In "Scream VI," the psychotic, knife-wielding serial killer known as Ghostface is set loose on the streets of New York City. Yawn.
The former terror of the fictional California town of Woodsboro has made the cross-country trip to the City That Never Sleeps, bringing his creepy mask, black cloak and impressive supply of daggers. But he's lost in the big city, a slasher made small in his new playground.
No disrespect to Mr. Stabby-Stabby, but New York is where you get screamed at by a deranged hot dog vendor, have fistfights over midtown parking, pay $8 for a pack of gum and find approximately six public bathrooms for 8 million people. Ghostface, dude, up your scare game in the Big Apple. This is the city where Pizza Rat lives. This is a city where middle schoolers have nunchucks.
Despite the change of scenery, "Scream VI" is less a sequel and more a stutter-step, a half-movie with some very satisfying stabbings but no real progress or even movement. It's like treading water in gore. And to fully enjoy this "sequel to the requel," you need to have watched most of the others.
The four main survivors from the fifth "Scream" are all here a year later — the Carpenter sisters, Sam and Tara (Melissa Barrera and Jenna Ortega) and the smug brother-and-sister duo played by Mason Gooding and Jasmin Savoy Brown. They dub themselves the Core Four. "Survivors got to stick together," says the brother.
The same directing team of Matt Bettinelli-Olpin and Tyler Gillett return, as well as the writers James Vanderbilt and Guy Busick, who this time layer in some critiques of social media and fame. Courteney Cox is back, too, the last original cast member — or "a legacy," as she's called — to appear in the franchise. That may not be such a boastable thing.
Sam Carpenter is firmly in the crosshairs of Ghostface — or more than one Ghostface if the pattern persists — and trying to escape her heritage (and notoriety) as the child of an earlier serial killer. Bodies start falling quick. "This isn't your fault, Sam," says her sister. "But it is," replies Sam. And there are some disturbing signs that a latent killer lurks in her heart, too.
The filmmakers have picked quite a canvas — and wasted it. Unlike the "John Wick" franchise, the folks at "Scream VI" seem overawed by the city they've landed in. We expected Ghostface to slice Elmos in Times Square. We wanted finance bros in puffy vests and Brooklyn hipsters with weird facial hair to bleed. We wanted smugly rich Upper East Siders with tiny dogs to get splattered. Instead, the city seems to humble Ghostface, making him just another easy-to-ignore tourist overpaying for knock-off purses on the street.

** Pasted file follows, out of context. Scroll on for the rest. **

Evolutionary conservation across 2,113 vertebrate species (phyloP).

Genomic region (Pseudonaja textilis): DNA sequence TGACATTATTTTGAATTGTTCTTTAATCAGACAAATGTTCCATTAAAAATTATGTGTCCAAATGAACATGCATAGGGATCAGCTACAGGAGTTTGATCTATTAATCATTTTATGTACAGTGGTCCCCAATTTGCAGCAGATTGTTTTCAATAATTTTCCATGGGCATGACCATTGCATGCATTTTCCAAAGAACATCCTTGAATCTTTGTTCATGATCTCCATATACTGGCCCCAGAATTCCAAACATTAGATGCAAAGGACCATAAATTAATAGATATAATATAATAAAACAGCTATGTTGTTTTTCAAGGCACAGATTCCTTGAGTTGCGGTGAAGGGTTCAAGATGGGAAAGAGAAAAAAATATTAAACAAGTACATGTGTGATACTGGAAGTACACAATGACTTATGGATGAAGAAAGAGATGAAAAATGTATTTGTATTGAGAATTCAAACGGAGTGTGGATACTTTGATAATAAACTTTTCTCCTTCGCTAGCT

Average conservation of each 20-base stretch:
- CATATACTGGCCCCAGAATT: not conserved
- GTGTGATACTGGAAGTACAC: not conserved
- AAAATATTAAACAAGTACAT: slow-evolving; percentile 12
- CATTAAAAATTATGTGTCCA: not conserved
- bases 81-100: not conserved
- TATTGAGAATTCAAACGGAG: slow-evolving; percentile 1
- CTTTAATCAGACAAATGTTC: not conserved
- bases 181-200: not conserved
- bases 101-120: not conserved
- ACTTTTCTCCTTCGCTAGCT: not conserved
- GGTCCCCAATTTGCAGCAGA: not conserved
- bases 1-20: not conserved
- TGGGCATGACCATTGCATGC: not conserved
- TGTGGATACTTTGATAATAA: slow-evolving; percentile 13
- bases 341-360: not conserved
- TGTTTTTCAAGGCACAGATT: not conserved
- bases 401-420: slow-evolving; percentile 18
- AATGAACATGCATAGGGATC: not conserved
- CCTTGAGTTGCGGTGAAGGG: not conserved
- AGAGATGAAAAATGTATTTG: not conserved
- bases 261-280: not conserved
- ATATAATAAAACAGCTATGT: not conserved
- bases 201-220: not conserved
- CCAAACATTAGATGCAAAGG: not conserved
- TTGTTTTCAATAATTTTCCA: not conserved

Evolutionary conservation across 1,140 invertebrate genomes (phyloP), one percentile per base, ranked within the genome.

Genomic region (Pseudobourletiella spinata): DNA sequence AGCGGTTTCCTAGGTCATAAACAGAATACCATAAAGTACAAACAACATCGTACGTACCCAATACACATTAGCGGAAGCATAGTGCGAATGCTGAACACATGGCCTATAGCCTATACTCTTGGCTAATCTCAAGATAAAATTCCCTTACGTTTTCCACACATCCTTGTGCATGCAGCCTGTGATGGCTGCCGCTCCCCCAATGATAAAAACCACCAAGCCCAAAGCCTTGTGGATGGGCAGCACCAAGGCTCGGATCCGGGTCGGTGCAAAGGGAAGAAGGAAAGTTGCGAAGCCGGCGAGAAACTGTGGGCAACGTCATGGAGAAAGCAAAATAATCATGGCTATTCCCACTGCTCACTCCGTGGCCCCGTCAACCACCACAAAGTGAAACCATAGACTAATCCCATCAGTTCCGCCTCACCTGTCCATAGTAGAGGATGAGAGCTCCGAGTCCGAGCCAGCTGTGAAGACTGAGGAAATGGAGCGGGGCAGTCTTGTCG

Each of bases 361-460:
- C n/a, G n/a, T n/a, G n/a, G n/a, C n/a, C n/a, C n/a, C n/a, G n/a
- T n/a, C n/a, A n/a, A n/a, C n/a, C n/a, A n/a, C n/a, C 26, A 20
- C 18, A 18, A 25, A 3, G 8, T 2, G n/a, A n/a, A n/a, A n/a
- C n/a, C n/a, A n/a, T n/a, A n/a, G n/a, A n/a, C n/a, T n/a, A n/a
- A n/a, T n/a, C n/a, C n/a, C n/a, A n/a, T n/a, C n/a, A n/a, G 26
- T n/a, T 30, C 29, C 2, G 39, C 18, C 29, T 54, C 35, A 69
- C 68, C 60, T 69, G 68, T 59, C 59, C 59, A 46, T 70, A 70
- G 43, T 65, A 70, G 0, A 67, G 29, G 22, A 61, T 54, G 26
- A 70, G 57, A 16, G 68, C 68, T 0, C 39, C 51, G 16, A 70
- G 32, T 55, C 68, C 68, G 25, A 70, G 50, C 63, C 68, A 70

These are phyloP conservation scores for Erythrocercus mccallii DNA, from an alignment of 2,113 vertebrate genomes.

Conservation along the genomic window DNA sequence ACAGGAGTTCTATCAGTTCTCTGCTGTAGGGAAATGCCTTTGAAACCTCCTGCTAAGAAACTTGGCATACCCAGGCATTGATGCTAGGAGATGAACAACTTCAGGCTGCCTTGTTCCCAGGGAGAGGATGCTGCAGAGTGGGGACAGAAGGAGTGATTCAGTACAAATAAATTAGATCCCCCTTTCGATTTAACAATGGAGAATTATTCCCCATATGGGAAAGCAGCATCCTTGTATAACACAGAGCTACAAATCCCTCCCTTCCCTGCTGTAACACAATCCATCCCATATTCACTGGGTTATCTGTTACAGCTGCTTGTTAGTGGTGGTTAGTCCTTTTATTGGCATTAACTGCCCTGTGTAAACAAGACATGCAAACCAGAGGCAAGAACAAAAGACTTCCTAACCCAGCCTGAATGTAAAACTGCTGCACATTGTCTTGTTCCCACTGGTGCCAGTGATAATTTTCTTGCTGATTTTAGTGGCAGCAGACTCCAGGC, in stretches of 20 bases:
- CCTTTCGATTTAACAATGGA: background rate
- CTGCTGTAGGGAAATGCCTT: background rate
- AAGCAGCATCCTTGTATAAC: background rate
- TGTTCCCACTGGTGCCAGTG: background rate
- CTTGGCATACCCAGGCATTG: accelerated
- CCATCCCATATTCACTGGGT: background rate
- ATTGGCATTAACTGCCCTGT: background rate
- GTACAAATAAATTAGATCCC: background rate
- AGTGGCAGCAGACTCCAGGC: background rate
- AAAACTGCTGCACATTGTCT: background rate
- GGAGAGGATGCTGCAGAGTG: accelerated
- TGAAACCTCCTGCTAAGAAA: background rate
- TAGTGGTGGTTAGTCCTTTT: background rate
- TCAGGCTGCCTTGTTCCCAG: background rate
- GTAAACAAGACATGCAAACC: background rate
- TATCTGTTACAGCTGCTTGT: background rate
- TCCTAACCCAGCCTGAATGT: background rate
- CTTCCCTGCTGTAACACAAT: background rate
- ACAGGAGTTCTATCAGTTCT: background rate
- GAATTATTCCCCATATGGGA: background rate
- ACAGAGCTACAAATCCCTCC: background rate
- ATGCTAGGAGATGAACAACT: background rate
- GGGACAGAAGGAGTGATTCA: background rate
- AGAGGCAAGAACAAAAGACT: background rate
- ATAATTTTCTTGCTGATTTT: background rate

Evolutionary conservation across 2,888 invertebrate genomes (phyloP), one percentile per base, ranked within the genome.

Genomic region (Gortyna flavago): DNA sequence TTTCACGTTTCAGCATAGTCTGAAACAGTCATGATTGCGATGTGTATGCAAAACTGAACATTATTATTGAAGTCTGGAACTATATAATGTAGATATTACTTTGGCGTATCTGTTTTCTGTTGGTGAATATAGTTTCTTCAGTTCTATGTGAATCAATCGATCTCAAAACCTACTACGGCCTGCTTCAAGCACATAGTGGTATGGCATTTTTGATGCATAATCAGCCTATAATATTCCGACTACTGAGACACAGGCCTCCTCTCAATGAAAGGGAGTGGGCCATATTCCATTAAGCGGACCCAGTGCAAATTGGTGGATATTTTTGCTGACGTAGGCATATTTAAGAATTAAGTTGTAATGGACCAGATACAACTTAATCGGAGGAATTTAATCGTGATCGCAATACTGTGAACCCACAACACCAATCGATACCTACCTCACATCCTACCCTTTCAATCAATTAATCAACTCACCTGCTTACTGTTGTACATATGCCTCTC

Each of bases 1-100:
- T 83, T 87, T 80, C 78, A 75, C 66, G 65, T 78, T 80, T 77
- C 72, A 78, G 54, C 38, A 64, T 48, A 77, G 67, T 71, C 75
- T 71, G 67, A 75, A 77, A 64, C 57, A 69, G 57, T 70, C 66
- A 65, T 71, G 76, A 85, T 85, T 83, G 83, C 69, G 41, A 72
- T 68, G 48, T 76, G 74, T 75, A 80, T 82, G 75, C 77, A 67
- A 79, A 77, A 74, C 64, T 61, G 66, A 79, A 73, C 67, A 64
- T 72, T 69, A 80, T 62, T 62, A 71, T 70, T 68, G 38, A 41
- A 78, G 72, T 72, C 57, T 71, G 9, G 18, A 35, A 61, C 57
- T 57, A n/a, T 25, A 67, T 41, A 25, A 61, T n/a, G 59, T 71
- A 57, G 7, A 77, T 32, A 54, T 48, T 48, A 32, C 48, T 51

There are fight scenes in a bodega and in a luxury apartment on the Upper West Side, but perhaps the best New York sequence is on a crowded subway train, where Ghostface is stalking in plain sight. The film is set around Halloween and so the train is packed with creepy dudes, tweaked-out college kids and masked marauders — in other words, a regular Tuesday. Anyone who has ridden the New York City subway in the past three years wouldn't even flinch at Ghostface. They might even cough up a dollar for him to go away.
The sequel sticks with the formula of folding in on itself, mocking in a meta way the horror conventions it itself helped build. "We're in a franchise!" one of the Core Four explains and, indeed, "Scream VI" opens with a film professor yammering on about cliched movie tropes and ends with fight-for-your-lives slash-a-thon at a disused movie theater. And so at the conclusion, we must limp on to the next sequel, with no end in sight, and hearing the city loudly mocking anyone foolish enough to try to come and scare it.
"Scream VI," a Paramount Pictures release that hits theaters on Friday, is rated R for "strong bloody violence, language throughout, brief drug use." Running time: 123 minutes. Two and a half stars out of four.
MPAA definition of R: Restricted. Under 17 requires accompanying parent or adult guardian.
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